Continuing our Friday look at this year's social media crises to date, I couldn't help but be struck by the number of misguided attempts at humour there have been so far.  Particularly sexist gibes. Listen up men (I'm going with my hunch on the authorship here): taking the risk of insulting half your audience - the purchasing half at that - just isn't a clever idea. 

Who wears the trousers (or indeed washes them?)

The washing label inside the trousers from Madhouse. Photo: Emma Barnett

This peach comes from Madhouse (and thanks to our friends at Carrot PR for spotting it). When the Digital Media Editor of The Telegraph, Emma Barnett, spotted this label inside a pair of chinos from the UK discount clothing store Madhouse, she was appalled.  Not, she was quick to point out, because she lacks a sense of humour, but because - perhaps unlike the t-shirt slogans from Topman which caused such outrage  last year - she felt that the label really was making no attempt to be funny.  She tweeted her displeasure - and back came the tweets of support and the odd inevitable brickbat.  Eventually, Madhouse got the message and apologised for their oversight in not spotting the sexist message, promising to be  "more careful in future".  And to do their own washing, one hopes.

Who dunnit?  Belvedere Vodka wishes it hadn't.

No-one owned up to being the brainchild ad agency behind the notorious rape-promoting Facebook and Twitter ad, which scored pretty highly on the poor taste scale -  though it seems all signs point to digital PR firm Last Exit, who issued a fairly self-damning 'no comment'.

It seems the image itself was actually filched from a video - and the video creators have a lawsuit pending, just waiting for someone to deliver it to.

It was left for the brand to fall upon their sword, and they duly did ...

 Belvedere pulled the ad and apologised, though initially in a lame kinda way which attracted yet more ire. Then they put their money where their mouth was and gave a contribution to RAINN (the Rape Abuse and Incest National Network) - unfortunately linking their announcement to a private individual's Facebook page (Ms Rain Chan's moment of fame). They sorted it out in the end, but it could have been a quicker and better process.  As far as we know, no agency has yet stepped up to the mark and admitted stealing the image or thinking sexual asault is amusing.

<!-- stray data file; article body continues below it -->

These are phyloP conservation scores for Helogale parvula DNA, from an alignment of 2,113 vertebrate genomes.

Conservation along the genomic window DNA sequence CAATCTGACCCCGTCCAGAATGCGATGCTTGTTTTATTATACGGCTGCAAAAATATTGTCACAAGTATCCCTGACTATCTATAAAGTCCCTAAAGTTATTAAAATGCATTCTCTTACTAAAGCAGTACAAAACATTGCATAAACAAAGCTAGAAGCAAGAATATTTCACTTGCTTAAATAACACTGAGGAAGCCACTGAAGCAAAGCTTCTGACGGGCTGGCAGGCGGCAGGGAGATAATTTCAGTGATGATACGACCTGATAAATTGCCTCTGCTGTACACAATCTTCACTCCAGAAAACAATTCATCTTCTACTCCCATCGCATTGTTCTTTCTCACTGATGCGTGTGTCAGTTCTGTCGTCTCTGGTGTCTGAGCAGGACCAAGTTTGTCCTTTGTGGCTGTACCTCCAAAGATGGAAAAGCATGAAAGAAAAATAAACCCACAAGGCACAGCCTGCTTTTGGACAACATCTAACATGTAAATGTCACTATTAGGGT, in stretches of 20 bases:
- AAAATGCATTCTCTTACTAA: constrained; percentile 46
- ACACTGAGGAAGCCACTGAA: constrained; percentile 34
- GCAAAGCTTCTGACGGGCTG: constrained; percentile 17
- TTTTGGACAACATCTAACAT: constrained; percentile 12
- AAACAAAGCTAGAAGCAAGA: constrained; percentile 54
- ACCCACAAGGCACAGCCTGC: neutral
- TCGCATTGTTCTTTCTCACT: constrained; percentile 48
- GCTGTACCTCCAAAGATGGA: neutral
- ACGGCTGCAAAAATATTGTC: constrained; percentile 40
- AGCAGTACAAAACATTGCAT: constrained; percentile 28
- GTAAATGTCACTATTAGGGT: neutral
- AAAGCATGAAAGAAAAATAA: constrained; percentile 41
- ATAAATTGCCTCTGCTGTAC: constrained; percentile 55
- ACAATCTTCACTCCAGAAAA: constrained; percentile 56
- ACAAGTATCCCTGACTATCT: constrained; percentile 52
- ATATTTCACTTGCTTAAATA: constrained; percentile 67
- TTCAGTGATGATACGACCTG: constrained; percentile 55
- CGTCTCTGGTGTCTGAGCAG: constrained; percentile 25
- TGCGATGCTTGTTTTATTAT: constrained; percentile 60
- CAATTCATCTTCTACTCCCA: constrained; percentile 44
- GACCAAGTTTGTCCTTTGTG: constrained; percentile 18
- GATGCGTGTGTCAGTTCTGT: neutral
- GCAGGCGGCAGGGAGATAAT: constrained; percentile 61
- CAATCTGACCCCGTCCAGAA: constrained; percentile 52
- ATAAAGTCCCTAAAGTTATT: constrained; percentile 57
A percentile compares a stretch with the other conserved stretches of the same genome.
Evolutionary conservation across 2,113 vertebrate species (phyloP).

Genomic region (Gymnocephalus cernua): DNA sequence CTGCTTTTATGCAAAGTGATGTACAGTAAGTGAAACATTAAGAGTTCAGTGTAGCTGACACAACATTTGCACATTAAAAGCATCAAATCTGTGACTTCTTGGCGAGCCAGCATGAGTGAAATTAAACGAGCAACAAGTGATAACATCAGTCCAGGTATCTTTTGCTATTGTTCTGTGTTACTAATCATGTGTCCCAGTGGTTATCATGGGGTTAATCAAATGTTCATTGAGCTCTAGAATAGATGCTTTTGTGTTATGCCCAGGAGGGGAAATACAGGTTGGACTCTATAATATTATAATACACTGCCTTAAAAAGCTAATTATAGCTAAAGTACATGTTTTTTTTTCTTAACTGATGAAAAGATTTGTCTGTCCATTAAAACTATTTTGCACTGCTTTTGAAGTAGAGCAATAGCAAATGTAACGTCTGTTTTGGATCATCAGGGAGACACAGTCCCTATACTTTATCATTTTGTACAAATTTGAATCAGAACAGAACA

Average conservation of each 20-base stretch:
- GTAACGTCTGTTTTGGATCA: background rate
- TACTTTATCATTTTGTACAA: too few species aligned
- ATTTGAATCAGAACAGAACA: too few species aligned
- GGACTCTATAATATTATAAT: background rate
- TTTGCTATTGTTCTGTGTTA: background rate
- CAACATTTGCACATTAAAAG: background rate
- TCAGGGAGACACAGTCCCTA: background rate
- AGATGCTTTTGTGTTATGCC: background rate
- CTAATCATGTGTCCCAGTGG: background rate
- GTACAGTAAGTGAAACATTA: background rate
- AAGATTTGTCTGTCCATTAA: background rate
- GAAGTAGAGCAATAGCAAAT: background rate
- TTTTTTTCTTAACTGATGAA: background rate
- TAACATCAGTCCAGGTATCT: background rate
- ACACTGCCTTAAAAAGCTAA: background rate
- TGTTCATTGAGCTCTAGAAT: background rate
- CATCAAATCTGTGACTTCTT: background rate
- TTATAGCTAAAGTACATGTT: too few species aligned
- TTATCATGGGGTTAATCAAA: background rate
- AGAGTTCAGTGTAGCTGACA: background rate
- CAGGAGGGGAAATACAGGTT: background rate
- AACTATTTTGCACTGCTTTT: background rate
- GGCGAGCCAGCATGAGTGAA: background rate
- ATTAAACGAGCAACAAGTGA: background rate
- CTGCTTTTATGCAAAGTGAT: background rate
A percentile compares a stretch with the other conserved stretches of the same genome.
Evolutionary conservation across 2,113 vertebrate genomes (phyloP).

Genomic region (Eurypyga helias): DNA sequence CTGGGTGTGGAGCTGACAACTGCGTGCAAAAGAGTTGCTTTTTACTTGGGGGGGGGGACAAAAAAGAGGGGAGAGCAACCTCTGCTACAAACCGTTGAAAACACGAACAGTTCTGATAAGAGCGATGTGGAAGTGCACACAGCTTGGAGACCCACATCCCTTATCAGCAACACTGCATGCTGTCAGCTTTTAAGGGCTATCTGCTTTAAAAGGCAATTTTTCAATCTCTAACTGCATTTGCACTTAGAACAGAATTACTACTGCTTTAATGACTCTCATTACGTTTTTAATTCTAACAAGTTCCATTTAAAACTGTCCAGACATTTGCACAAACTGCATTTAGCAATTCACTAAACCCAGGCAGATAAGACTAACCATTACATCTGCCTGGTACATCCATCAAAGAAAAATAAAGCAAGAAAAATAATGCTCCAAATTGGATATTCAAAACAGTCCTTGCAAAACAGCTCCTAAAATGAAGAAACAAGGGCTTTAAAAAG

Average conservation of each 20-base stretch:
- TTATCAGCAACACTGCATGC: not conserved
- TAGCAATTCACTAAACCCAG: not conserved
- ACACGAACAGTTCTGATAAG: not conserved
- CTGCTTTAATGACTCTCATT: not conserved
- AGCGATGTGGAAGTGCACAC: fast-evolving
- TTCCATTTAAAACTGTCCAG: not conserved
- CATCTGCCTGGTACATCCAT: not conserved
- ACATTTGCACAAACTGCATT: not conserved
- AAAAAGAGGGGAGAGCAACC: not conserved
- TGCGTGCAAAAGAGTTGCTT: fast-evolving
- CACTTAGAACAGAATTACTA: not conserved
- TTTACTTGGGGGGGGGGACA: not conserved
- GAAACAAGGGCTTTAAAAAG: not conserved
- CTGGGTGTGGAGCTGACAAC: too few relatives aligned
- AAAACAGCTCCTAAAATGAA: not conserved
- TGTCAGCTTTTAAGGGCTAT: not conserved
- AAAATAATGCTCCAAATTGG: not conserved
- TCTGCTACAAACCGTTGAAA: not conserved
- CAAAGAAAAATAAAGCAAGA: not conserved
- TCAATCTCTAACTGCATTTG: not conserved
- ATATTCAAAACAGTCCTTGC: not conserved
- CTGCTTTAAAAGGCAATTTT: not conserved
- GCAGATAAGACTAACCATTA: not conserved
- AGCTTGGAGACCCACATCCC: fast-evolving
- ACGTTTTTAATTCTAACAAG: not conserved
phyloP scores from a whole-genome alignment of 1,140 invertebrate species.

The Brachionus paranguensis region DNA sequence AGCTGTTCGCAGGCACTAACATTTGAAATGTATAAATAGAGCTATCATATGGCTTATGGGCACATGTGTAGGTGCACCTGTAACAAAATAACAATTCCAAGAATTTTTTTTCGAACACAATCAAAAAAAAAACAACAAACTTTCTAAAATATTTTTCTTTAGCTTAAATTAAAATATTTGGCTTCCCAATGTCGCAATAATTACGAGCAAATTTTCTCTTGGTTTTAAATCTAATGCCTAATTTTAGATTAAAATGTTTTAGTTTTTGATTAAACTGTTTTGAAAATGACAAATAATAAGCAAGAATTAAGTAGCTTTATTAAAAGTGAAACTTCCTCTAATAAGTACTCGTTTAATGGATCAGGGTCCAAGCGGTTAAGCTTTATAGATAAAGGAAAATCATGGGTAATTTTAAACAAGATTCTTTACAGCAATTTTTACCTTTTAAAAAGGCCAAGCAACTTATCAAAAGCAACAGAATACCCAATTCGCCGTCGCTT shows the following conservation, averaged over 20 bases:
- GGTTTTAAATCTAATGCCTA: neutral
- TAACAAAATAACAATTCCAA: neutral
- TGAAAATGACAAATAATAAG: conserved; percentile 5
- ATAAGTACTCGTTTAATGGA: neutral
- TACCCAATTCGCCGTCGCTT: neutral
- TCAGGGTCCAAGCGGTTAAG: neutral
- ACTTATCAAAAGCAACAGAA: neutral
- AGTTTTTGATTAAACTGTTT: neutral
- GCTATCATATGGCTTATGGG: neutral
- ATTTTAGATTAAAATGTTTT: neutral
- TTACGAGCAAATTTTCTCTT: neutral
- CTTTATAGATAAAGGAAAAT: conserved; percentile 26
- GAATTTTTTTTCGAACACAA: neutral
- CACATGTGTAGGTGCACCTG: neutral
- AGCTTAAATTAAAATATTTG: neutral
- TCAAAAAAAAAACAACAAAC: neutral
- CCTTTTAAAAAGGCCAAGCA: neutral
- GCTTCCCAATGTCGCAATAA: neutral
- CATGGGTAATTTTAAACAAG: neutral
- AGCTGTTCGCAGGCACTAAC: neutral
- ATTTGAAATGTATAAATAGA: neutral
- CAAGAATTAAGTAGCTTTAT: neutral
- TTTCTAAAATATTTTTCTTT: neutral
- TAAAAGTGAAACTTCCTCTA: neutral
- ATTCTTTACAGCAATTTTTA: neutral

The moral of the story? 1.  Agencies - don't create crap (stolen) ads which promote violence against women and just aren't funny.  2.  Brands - Don't sign them off.  And learn to apologise better.


It was internet start-up Sqoot's turn to be really really sorry when someone at the company thought it would be a good idea to promote the fact that they had female bar staff serving at an event. "Women: Need another beer? Let one of our friendly (female) event staff get that for you."

 

Now I have to be honest here: set against the backdrop of serious offences committed against women, that one doesn't rank very highly with me.  But nonetheless, people in the tech community were upset, and let Sqoot know it.  Sqoot didn't handle the conversations awfully well at that point ...
 

 

 
 
When the event sponsors started to pull out - with tweets announcing their decision - Sqoot issued this apology:  "While we thought this was a fun, harmless comment poking fun at the fact that hack-a-thons are typically male-dominated, others were offended. That was not our intention and thus we changed it."  Too little, too late. The event was subsequently cancelled, and Sqoot was left doing the Twitter equivalent of writing 100 lines: "I must not make sexist quips.  I must not ..."
 
 
And finally ...
 
 

No record of this year's social media sexism would be complete without mention of Samantha Brick, who wasn't trying to be funny but ended up an international laughing stock with her assertion that the only reason women didn't like her was because of her drop-dead gorgeousness.  As many of us begged to disagree with both points, she trended for days on Twitter, and - apologies to the sisterhood and all that - but the ensuing barrage of tweets, spoof Twitter accounts and doctored images gave us the best laughs we've had for a long time.